Valeo, the 5GMED’s teleoperation expertMobile World Capital Barcelona
Valeo is an automotive supplier, and partner to all automakers worldwide. As a technology company, Valeo proposes innovative products and systems that contribute to the reduction of CO2 emissions and to the development of intuitive driving. In 2020, the Group generated sales of 16.4 billion euros and invested 12% of its original equipment sales in Research and Development. As of December 31, 2020, Valeo had 187 plants, 20 research centers, 43 development centers and 15 distribution platforms, and employed 110,300 people in 33 countries worldwide. Valeo is listed on the Paris Stock Exchange.
What is Valeo doing as Use case 1 (UC1) owner?
The UC1 has to deal with teleoperation via 5G, including cross border situations. UC1 involves AAE, IRT, ARMINES, Vedecom and network partners.
Valeo also has the responsibility to manage the task of “In-car V2X extensions (TCU, sensors, Human-Machine Interfaces)”. We have to carry out the different automotive enablers to make the different use cases happen within the project. Valeo brings an autonomous vehicle level 3 on highways, also useful for UC2.
Define the importance of 5G technologies
From our past experiences with 4G technology, we were able to achieve low-speed teleoperation by fine-tuning the video streams so that they were not too bandwidth-intensive. With the promise of 5G, we hope to be able to increase the speed of teleoperation safely, not be constrained by bandwidth and be able to take advantage of the full capacity of our sensors and have a standardized analysis of the network on which we operate.
Explain the impact of the project in the short term and long term
In the short term, with 5GMED, Valeo wants to demonstrate its ability to deliver this service and explore the possibility of making it a product for our customers in the future. Teleoperation is a way to delay the exit of the Operation Design Domain (ODD) of our automated and connected vehicles.
For the long term, as we have developed on our own the first iteration of teleoperation via 5G, we need to find 5G road authorities partners to create a strong partnership for future potential projects.
What factors ensure safety in Remote Driving?
The most critical part of remote driving is including people in the system. That means the remote driver is legally responsible for the teleoperated people, and the most frustrating part for him is that it happens from several to hundreds of kilometres from him, and it looks like a video game, but it is not.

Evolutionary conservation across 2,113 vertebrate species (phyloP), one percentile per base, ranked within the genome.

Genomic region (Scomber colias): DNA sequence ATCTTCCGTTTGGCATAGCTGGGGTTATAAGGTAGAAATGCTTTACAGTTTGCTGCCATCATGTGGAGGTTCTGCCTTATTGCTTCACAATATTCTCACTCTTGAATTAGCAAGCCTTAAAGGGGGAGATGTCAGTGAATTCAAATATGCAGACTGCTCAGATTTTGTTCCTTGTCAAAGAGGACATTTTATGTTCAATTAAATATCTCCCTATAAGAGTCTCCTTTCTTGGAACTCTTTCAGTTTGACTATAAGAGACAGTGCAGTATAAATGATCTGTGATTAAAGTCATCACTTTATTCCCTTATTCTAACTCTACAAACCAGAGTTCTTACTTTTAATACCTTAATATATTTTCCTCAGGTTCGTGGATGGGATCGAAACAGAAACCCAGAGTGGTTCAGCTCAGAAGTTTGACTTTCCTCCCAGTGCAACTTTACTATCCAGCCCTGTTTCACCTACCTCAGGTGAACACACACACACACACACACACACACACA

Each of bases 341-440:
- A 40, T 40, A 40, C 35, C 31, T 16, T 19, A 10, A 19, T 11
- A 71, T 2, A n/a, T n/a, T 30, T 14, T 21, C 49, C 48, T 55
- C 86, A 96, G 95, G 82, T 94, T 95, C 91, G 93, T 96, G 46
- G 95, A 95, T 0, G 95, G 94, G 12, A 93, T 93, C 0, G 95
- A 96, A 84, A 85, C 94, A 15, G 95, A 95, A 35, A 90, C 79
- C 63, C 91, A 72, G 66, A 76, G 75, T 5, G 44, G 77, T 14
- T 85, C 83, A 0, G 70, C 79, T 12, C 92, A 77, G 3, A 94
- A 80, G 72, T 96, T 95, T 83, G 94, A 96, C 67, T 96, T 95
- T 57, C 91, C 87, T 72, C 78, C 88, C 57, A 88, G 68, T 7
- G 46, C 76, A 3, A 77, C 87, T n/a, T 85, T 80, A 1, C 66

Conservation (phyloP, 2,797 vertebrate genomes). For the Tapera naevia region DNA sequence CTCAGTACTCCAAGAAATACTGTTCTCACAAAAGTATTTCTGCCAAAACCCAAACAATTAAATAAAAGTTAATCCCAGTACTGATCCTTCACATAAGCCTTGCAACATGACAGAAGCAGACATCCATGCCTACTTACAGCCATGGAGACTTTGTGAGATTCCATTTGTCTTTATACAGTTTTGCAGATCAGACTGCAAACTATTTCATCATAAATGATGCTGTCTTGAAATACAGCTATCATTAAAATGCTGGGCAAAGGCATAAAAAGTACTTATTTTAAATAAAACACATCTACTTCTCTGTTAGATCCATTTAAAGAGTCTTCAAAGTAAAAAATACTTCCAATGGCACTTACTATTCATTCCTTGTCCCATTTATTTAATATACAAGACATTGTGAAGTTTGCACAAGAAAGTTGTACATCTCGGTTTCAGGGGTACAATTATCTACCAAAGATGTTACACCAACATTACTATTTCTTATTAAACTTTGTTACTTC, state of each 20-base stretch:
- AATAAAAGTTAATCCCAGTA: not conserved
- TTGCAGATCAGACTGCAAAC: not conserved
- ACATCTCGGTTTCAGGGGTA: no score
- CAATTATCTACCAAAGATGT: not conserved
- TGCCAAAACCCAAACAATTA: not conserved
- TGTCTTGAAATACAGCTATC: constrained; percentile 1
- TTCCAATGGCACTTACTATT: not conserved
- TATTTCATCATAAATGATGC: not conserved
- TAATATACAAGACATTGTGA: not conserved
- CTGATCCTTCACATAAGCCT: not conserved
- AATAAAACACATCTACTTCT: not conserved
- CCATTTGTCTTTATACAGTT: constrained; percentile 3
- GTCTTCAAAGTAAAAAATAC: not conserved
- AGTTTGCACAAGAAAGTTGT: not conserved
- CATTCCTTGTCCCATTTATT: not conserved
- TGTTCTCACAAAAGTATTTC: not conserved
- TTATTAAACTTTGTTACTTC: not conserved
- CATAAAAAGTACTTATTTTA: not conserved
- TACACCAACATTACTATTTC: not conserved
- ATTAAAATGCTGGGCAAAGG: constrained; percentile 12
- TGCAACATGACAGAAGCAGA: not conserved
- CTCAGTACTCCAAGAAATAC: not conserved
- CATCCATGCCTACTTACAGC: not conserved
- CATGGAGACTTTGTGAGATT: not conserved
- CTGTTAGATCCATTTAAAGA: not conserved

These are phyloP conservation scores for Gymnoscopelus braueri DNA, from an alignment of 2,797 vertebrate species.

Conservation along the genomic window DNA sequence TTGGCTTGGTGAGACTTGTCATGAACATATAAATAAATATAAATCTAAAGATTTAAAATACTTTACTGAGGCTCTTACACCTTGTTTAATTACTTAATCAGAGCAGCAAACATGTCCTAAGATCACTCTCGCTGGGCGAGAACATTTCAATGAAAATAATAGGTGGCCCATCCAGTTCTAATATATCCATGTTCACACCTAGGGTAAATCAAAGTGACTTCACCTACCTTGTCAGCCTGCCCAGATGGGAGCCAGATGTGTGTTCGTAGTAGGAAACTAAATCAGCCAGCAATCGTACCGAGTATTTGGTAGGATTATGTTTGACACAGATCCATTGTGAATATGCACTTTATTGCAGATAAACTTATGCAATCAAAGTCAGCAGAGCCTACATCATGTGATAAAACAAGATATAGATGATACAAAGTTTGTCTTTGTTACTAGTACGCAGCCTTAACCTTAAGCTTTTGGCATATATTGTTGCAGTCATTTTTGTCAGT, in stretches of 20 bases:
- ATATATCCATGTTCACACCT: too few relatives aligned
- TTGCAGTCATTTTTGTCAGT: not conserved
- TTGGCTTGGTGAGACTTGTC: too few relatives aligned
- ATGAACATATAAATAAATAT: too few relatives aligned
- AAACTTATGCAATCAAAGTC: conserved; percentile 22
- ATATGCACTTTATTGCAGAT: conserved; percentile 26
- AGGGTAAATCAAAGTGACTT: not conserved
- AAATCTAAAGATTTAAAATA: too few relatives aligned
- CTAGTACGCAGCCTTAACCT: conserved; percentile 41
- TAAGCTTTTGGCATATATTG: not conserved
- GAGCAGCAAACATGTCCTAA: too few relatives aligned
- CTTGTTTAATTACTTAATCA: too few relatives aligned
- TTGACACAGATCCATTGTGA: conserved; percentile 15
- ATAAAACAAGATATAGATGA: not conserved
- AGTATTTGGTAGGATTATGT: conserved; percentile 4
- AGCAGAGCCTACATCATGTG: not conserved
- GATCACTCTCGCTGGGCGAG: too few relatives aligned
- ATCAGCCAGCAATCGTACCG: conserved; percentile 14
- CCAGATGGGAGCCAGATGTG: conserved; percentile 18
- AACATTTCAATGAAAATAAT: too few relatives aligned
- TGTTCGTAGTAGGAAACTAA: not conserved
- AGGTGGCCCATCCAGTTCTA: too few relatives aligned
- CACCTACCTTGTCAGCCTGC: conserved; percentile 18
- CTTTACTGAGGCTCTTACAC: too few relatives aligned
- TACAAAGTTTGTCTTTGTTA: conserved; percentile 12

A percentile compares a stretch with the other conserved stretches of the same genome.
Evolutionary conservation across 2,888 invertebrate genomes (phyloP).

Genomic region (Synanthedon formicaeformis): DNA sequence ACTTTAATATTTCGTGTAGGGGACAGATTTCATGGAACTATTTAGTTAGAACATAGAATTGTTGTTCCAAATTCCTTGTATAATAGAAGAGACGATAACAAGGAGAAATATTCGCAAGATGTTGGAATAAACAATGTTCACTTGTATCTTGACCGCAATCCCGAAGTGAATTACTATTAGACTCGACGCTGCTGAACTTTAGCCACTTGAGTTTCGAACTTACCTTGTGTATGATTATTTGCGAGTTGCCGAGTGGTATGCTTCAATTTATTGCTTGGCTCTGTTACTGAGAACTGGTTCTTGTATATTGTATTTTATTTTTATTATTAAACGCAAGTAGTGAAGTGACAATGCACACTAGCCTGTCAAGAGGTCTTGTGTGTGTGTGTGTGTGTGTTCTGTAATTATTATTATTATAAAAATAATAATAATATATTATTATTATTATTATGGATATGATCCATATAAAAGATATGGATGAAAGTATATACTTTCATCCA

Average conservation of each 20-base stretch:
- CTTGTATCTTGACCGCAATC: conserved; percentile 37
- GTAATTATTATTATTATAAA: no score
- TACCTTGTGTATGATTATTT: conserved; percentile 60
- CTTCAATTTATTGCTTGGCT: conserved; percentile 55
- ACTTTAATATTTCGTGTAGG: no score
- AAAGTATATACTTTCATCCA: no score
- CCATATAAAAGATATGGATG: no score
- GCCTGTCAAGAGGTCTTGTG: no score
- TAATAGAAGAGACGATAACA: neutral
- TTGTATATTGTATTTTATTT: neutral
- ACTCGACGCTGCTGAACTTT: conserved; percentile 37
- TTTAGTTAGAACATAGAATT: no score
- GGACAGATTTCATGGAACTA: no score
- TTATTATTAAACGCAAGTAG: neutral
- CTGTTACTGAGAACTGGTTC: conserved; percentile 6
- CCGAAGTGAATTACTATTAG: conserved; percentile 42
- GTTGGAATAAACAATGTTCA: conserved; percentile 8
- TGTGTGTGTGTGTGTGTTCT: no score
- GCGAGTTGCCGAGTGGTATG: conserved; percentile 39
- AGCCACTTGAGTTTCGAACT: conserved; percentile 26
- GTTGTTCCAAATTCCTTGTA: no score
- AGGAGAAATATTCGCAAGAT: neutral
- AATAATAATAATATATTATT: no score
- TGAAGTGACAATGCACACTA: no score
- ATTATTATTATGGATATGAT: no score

Considering the human-in-the-loop capacities and limitations, we have to ensure this teleoperation service by implementing a hidden monitoring system in the remote vehicle to trigger the Minimum Risk Maneuver (MRM) in case of inconsistency of the Teleoperation Driving (ToD) instructions or abnormal behaviour received from the remote driver.
The current technologies involved in the teleoperation service also allows us to have a Quality of Service (QoS) prediction on the way ahead. This prediction works on the network, vehicle and remote driver data to assess the possibility of teleoperation in the next kilometres. Valeo has to implement strategies to manage it in real-time for the teleoperation service.
How does Minimum Risk Maneuver (MRM) function in simple words?
The MRM is like a young licensed driver driving for the first time. He will reduce the speed of the vehicle, check twice before doing an action and stop the vehicle if he cannot manage the driving situation.
We know that a human supervisor in the vehicle takes back control when a situation outside the Operation Design Domain (ODD) occurs. Can this be automated with the application of AI in the future?
Nowadays, we are looking for human teleoperation fallback solutions, but in the end, we may have a supercomputer to manage the impaired automated vehicles remotely. It seems science-fiction, but only the initiative will start the development of such a platform when the number of automated vehicles are sufficient to justify it.
What are the possible limitations on the execution of intelligent traffic management? Are there any saturation points regarding the number of vehicles?
The limitations of recommendations are the number of vehicles, the number of instructions, the incoherence between the driving situation and recommendations, the level of autonomy of the vehicle and the ratio between automated and driven vehicles.
What is the minimum number of sensors needed to achieve a road infrastructure close to its optimal functionality?
Data may have to be collected twice. So we recommend covering an area with two sensors and the better is two different sensors. Redundancy on different types of sensors.
What would be the different traffic strategies implemented for this Use Case?
Valeo will receive and contribute to the traffic strategies. We will display them on the onboard Human-Machine Interface (HMI) but not execute them. The execution is not part of 5GMED as planned from the beginning. It would require a UC on its own.
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